Nonetheless, Jefferson crafted a finely tuned set of legal arguments in defense of Howell's right to freedom. The most compelling of these was a radical argument about natural rights. When the case of Howell v. Netherland came before the court in 1770, Jefferson argued that Howell should be set free because all men possessed a natural right to freedom and liberty. He explained that "Under the law of nature, all men are born free, every one comes into the world with a right to his own person, which includes the liberty of moving and using it at his own will. This is what is called personal liberty, and is given him by the author of nature." In 1770, the Virginia courts were neither swayed nor particularly interested in hearing Jefferson's sweeping appeal to abstract notions of freedom. They decided against Howell and denied him his freedom.

Jefferson may have lost his case, but not without leaving a legacy. His argument in Howell's case was the first time that he had expressed such ideas openly. In many ways, Jefferson's argument on behalf of Howell was a "rough draft" of sentiments he would express more eloquently when the colonies declared their independence from the British. Just a few years after he represented Howell in court, the Continental Congress asked Jefferson to draft a declaration of independence from the British Empire. In writing this declaration, Jefferson transformed the clunky language of natural rights that he had recently used on behalf of Howell and turned them into a lyrical and powerful statement of universal liberty and equality. On the eve of the American Revolution, echoes of Howell's freedom suit resonated through Jefferson's powerful words: "All men are created equal, endowed by their Creator with certain unalienable Rights, that among these are Life, Liberty, and the pursuit of Happiness."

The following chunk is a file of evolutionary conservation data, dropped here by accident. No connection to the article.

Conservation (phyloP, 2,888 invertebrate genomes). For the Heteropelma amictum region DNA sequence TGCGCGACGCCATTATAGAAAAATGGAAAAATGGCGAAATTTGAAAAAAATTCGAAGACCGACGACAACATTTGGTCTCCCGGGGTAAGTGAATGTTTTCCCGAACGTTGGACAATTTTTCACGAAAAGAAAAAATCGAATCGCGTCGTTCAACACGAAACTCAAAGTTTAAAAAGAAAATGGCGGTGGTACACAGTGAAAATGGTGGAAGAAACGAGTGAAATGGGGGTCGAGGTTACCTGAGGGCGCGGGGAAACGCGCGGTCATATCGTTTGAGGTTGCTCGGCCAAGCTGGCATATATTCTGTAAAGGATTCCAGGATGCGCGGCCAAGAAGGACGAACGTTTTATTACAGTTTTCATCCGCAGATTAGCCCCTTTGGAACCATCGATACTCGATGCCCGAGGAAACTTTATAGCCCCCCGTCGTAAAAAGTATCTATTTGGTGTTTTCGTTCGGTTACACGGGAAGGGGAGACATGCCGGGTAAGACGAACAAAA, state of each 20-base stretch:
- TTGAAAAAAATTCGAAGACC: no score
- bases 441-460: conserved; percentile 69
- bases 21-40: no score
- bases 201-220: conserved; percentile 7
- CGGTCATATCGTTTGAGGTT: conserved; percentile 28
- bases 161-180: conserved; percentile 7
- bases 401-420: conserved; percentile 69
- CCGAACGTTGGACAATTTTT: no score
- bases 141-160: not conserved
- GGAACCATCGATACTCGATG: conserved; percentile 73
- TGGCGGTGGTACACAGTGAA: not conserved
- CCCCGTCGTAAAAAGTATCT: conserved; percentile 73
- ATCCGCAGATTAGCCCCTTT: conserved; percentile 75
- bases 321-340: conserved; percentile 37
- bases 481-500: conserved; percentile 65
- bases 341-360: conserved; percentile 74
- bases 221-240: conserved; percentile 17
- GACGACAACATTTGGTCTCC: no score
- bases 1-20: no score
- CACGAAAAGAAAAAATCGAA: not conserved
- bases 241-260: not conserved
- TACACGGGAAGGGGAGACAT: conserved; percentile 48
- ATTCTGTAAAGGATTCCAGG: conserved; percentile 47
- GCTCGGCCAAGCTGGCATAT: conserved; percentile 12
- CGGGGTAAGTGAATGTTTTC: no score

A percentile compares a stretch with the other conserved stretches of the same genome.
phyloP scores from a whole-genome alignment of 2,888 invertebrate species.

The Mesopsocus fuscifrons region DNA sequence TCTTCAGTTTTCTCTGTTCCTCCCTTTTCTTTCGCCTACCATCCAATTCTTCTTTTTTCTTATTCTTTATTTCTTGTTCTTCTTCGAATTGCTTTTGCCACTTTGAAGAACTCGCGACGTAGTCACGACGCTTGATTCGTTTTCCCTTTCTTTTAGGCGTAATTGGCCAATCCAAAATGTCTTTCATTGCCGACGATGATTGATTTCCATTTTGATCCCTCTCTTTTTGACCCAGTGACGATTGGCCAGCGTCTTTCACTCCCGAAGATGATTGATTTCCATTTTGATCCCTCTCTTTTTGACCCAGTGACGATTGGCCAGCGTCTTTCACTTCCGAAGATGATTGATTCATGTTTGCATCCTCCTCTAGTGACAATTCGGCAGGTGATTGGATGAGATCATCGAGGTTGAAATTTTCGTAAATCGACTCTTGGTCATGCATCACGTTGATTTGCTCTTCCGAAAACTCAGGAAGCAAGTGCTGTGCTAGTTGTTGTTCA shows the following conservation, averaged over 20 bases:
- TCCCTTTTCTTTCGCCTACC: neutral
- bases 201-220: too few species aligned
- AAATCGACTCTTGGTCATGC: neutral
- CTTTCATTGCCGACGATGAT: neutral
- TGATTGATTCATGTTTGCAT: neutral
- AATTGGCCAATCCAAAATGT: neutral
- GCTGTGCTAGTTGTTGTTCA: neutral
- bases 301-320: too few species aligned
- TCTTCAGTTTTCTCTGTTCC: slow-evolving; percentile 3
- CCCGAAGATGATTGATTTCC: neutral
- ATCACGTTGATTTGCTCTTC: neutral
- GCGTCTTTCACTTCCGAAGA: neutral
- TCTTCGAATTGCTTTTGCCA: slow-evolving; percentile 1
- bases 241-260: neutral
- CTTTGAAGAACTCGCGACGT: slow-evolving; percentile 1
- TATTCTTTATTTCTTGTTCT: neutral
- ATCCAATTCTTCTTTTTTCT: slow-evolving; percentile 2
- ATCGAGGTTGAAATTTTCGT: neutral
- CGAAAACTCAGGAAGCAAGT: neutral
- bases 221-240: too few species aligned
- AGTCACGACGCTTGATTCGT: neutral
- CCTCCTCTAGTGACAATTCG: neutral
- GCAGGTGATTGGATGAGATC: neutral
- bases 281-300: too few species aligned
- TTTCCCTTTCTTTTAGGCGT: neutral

It is these words that form Jefferson's most lasting legacy. It is these words that we largely credit to Jefferson and celebrate every year on July 4th. But lurking in their shadow is the equally important and generally overlooked figure of Sam Howell. He has been there all along, hiding in plain sight, waiting for us to remember his historical legacy and the tangled, inescapable connections between human bondage and America's founding ideology.

It has been all too easy for Americans to celebrate Jefferson's words without considering those connections. Doing so allows us to sever our nation's founding from the ignominy of slavery, to insulate ourselves from the painful memories of racial oppression and human exploitation. But doing so has consequences. However deeply we try to repress the memory of slavery in our national narrative, it remains a raw nerve in the present, as the blood spilled in Charleston has all-too painfully reminded us. To face an honest history of our national origins, we cannot celebrate the land of the free without acknowledging the presence and struggle of the unfree.